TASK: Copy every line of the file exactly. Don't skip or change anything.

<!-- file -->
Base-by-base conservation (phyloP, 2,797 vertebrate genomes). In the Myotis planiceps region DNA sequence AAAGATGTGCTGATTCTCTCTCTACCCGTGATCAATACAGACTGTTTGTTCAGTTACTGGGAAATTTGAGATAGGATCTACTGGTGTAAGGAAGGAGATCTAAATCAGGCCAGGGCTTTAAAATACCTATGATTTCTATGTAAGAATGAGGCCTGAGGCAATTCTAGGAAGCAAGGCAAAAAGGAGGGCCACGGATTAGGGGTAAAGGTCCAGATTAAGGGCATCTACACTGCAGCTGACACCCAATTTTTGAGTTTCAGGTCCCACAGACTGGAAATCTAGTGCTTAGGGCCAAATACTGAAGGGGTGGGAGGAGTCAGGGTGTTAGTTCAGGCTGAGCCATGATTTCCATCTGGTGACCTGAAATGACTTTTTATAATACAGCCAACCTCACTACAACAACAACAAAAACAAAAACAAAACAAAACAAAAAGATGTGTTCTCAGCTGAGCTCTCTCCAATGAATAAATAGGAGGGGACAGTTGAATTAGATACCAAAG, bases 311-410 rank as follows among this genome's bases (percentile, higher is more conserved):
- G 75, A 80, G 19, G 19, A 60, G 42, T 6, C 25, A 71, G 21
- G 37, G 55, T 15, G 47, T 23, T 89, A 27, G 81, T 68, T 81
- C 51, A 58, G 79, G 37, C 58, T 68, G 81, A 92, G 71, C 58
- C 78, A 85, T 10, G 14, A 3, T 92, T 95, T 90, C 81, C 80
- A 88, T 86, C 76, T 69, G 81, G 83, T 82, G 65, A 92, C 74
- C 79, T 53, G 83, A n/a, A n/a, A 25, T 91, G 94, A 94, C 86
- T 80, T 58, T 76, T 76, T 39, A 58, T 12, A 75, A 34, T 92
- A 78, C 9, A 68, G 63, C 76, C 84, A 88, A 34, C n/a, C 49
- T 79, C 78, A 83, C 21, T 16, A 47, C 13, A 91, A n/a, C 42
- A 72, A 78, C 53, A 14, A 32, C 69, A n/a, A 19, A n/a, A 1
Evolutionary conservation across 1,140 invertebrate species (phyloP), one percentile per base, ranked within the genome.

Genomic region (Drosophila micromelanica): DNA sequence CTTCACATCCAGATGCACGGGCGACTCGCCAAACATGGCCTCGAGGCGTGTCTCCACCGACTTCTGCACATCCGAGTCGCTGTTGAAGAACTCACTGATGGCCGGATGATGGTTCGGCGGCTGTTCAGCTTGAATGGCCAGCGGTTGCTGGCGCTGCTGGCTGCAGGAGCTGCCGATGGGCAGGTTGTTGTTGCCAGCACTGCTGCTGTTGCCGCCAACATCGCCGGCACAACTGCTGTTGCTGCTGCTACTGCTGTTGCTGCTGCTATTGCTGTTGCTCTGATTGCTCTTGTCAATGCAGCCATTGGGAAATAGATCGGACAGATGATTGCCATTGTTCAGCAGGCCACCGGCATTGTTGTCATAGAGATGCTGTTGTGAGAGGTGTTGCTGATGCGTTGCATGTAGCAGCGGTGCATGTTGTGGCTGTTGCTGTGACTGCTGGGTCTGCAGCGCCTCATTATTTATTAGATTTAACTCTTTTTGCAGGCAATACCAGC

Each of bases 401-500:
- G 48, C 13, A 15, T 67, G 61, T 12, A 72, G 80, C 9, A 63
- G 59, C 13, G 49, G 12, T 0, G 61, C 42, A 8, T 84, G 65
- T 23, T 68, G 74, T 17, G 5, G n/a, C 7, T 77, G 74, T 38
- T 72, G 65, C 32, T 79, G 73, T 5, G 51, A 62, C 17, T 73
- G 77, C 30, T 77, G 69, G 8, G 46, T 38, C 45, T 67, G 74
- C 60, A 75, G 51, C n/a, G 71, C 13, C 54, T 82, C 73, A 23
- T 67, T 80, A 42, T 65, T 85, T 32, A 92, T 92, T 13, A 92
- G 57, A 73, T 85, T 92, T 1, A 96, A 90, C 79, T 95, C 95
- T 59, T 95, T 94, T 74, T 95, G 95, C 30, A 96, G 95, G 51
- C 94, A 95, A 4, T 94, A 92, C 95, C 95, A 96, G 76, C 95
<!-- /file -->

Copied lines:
Base-by-base conservation (phyloP, 2,797 vertebrate genomes). In the Myotis planiceps region DNA sequence AAAGATGTGCTGATTCTCTCTCTACCCGTGATCAATACAGACTGTTTGTTCAGTTACTGGGAAATTTGAGATAGGATCTACTGGTGTAAGGAAGGAGATCTAAATCAGGCCAGGGCTTTAAAATACCTATGATTTCTATGTAAGAATGAGGCCTGAGGCAATTCTAGGAAGCAAGGCAAAAAGGAGGGCCACGGATTAGGGGTAAAGGTCCAGATTAAGGGCATCTACACTGCAGCTGACACCCAATTTTTGAGTTTCAGGTCCCACAGACTGGAAATCTAGTGCTTAGGGCCAAATACTGAAGGGGTGGGAGGAGTCAGGGTGTTAGTTCAGGCTGAGCCATGATTTCCATCTGGTGACCTGAAATGACTTTTTATAATACAGCCAACCTCACTACAACAACAACAAAAACAAAAACAAAACAAAACAAAAAGATGTGTTCTCAGCTGAGCTCTCTCCAATGAATAAATAGGAGGGGACAGTTGAATTAGATACCAAAG, bases 311-410 rank as follows among this genome's bases (percentile, higher is more conserved):
- G 75, A 80, G 19, G 19, A 60, G 42, T 6, C 25, A 71, G 21
- G 37, G 55, T 15, G 47, T 23, T 89, A 27, G 81, T 68, T 81
- C 51, A 58, G 79, G 37, C 58, T 68, G 81, A 92, G 71, C 58
- C 78, A 85, T 10, G 14, A 3, T 92, T 95, T 90, C 81, C 80
- A 88, T 86, C 76, T 69, G 81, G 83, T 82, G 65, A 92, C 74
- C 79, T 53, G 83, A n/a, A n/a, A 25, T 91, G 94, A 94, C 86
- T 80, T 58, T 76, T 76, T 39, A 58, T 12, A 75, A 34, T 92
- A 78, C 9, A 68, G 63, C 76, C 84, A 88, A 34, C n/a, C 49
- T 79, C 78, A 83, C 21, T 16, A 47, C 13, A 91, A n/a, C 42
- A 72, A 78, C 53, A 14, A 32, C 69, A n/a, A 19, A n/a, A 1
Evolutionary conservation across 1,140 invertebrate species (phyloP), one percentile per base, ranked within the genome.

Genomic region (Drosophila micromelanica): DNA sequence CTTCACATCCAGATGCACGGGCGACTCGCCAAACATGGCCTCGAGGCGTGTCTCCACCGACTTCTGCACATCCGAGTCGCTGTTGAAGAACTCACTGATGGCCGGATGATGGTTCGGCGGCTGTTCAGCTTGAATGGCCAGCGGTTGCTGGCGCTGCTGGCTGCAGGAGCTGCCGATGGGCAGGTTGTTGTTGCCAGCACTGCTGCTGTTGCCGCCAACATCGCCGGCACAACTGCTGTTGCTGCTGCTACTGCTGTTGCTGCTGCTATTGCTGTTGCTCTGATTGCTCTTGTCAATGCAGCCATTGGGAAATAGATCGGACAGATGATTGCCATTGTTCAGCAGGCCACCGGCATTGTTGTCATAGAGATGCTGTTGTGAGAGGTGTTGCTGATGCGTTGCATGTAGCAGCGGTGCATGTTGTGGCTGTTGCTGTGACTGCTGGGTCTGCAGCGCCTCATTATTTATTAGATTTAACTCTTTTTGCAGGCAATACCAGC

Each of bases 401-500:
- G 48, C 13, A 15, T 67, G 61, T 12, A 72, G 80, C 9, A 63
- G 59, C 13, G 49, G 12, T 0, G 61, C 42, A 8, T 84, G 65
- T 23, T 68, G 74, T 17, G 5, G n/a, C 7, T 77, G 74, T 38
- T 72, G 65, C 32, T 79, G 73, T 5, G 51, A 62, C 17, T 73
- G 77, C 30, T 77, G 69, G 8, G 46, T 38, C 45, T 67, G 74
- C 60, A 75, G 51, C n/a, G 71, C 13, C 54, T 82, C 73, A 23
- T 67, T 80, A 42, T 65, T 85, T 32, A 92, T 92, T 13, A 92
- G 57, A 73, T 85, T 92, T 1, A 96, A 90, C 79, T 95, C 95
- T 59, T 95, T 94, T 74, T 95, G 95, C 30, A 96, G 95, G 51
- C 94, A 95, A 4, T 94, A 92, C 95, C 95, A 96, G 76, C 95